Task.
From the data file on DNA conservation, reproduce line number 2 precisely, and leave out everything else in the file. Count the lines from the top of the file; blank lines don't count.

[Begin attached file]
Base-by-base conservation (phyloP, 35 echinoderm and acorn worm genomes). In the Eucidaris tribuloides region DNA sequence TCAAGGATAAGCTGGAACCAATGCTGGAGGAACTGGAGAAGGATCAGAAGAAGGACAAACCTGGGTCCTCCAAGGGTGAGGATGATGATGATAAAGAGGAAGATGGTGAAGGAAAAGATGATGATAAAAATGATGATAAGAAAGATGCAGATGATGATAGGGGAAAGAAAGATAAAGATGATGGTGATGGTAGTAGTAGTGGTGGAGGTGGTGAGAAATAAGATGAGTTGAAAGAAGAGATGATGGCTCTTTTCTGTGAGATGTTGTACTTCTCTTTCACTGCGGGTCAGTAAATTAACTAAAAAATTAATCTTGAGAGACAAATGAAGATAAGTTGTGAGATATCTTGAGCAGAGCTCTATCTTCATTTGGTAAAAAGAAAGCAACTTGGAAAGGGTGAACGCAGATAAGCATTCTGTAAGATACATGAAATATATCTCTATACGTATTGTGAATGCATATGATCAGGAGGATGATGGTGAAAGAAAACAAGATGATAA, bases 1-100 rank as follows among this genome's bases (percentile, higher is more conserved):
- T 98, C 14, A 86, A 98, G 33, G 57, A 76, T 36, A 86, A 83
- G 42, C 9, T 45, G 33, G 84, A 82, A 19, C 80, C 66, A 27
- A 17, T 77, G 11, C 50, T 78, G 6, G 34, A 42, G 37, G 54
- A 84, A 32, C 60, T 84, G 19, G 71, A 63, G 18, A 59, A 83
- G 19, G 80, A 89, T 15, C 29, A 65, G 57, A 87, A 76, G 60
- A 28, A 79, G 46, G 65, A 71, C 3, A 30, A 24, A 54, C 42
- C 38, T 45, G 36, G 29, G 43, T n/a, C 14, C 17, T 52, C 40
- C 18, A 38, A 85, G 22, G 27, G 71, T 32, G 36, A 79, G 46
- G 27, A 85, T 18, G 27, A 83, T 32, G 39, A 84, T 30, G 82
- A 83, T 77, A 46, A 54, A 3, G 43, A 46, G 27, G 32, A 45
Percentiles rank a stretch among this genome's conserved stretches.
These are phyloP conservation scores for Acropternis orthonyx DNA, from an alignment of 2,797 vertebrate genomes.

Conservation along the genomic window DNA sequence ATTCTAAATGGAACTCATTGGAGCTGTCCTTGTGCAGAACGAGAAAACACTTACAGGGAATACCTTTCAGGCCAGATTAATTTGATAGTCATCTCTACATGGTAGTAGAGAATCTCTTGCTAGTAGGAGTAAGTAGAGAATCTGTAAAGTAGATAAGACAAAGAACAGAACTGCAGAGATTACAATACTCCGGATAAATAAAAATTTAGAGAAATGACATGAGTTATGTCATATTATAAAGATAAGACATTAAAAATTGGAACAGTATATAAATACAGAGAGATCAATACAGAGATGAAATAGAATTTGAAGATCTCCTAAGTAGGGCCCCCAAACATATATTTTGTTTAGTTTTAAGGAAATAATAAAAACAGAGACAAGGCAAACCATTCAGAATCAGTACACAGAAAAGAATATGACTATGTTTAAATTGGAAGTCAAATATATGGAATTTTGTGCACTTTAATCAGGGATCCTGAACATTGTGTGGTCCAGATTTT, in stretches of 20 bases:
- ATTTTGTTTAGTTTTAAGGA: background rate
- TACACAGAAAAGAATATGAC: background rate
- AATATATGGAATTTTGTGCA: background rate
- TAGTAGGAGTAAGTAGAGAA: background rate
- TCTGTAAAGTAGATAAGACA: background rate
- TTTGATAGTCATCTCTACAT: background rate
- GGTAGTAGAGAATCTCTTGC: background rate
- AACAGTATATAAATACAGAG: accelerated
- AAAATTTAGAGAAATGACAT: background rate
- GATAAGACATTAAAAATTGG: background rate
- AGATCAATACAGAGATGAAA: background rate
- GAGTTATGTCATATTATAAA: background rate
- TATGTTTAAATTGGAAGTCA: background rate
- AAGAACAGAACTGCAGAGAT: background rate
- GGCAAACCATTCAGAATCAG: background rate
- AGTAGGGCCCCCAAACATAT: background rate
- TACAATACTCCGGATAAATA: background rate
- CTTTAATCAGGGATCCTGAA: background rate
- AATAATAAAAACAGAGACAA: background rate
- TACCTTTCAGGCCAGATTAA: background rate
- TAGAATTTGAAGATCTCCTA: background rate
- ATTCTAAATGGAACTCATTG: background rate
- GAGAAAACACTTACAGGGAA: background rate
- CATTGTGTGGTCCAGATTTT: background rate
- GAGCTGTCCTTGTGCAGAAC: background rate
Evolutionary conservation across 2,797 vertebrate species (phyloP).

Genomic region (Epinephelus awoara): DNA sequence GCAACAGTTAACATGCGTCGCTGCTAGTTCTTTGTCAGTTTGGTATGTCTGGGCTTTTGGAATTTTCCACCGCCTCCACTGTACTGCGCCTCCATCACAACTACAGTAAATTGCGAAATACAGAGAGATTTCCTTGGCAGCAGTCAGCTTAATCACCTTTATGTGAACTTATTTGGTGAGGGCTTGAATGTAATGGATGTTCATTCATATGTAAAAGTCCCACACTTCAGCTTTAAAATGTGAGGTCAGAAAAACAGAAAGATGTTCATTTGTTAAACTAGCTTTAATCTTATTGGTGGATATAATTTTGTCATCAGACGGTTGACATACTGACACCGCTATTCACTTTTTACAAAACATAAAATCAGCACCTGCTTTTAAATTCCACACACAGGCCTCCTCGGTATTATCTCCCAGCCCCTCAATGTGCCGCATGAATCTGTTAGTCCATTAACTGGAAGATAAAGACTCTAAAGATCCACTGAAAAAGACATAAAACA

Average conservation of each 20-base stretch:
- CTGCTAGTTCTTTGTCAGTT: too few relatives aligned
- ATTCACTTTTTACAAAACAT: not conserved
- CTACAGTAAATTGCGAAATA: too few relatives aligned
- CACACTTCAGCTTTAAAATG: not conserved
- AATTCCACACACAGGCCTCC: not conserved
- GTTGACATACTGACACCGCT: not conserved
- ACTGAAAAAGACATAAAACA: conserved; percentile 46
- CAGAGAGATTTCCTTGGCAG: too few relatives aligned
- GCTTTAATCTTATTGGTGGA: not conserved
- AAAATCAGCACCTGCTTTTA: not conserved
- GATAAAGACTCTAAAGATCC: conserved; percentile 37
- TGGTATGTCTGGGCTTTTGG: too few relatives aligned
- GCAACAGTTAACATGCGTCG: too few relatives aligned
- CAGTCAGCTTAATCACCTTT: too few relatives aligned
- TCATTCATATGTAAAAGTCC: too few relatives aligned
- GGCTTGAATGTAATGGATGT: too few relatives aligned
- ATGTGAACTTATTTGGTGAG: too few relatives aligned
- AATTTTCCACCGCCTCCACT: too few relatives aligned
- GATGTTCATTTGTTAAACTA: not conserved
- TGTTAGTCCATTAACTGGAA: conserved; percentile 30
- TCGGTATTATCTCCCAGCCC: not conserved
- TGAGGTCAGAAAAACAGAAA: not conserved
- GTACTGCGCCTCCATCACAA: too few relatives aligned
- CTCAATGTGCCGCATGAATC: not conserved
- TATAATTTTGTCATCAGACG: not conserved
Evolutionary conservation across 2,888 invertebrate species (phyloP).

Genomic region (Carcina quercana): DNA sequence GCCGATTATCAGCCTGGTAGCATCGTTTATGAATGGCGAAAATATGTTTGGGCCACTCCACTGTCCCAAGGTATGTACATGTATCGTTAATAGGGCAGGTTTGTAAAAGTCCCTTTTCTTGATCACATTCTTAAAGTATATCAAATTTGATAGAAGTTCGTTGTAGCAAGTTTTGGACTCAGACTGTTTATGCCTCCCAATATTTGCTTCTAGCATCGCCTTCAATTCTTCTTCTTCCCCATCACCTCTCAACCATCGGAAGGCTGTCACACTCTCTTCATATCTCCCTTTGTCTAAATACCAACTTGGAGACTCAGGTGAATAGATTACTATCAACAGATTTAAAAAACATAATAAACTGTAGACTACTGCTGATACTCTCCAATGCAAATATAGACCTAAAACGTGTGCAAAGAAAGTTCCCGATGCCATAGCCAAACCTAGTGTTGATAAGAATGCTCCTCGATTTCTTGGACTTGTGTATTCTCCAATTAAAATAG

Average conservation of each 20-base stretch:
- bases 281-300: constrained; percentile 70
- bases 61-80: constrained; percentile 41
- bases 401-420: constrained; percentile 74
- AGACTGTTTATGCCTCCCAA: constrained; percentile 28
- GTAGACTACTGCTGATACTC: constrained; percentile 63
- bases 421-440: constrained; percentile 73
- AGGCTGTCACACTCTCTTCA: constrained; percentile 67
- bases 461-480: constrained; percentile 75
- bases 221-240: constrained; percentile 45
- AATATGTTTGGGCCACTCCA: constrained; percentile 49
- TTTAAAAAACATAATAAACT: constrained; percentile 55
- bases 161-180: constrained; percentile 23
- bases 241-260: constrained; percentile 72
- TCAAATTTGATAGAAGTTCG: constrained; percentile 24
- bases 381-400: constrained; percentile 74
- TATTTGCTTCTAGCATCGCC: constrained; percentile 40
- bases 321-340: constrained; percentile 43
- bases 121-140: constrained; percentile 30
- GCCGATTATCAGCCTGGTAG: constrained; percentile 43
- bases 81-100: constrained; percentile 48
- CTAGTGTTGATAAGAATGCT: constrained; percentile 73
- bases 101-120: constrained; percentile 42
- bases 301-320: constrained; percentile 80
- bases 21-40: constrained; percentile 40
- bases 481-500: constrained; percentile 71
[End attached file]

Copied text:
- T 98, C 14, A 86, A 98, G 33, G 57, A 76, T 36, A 86, A 83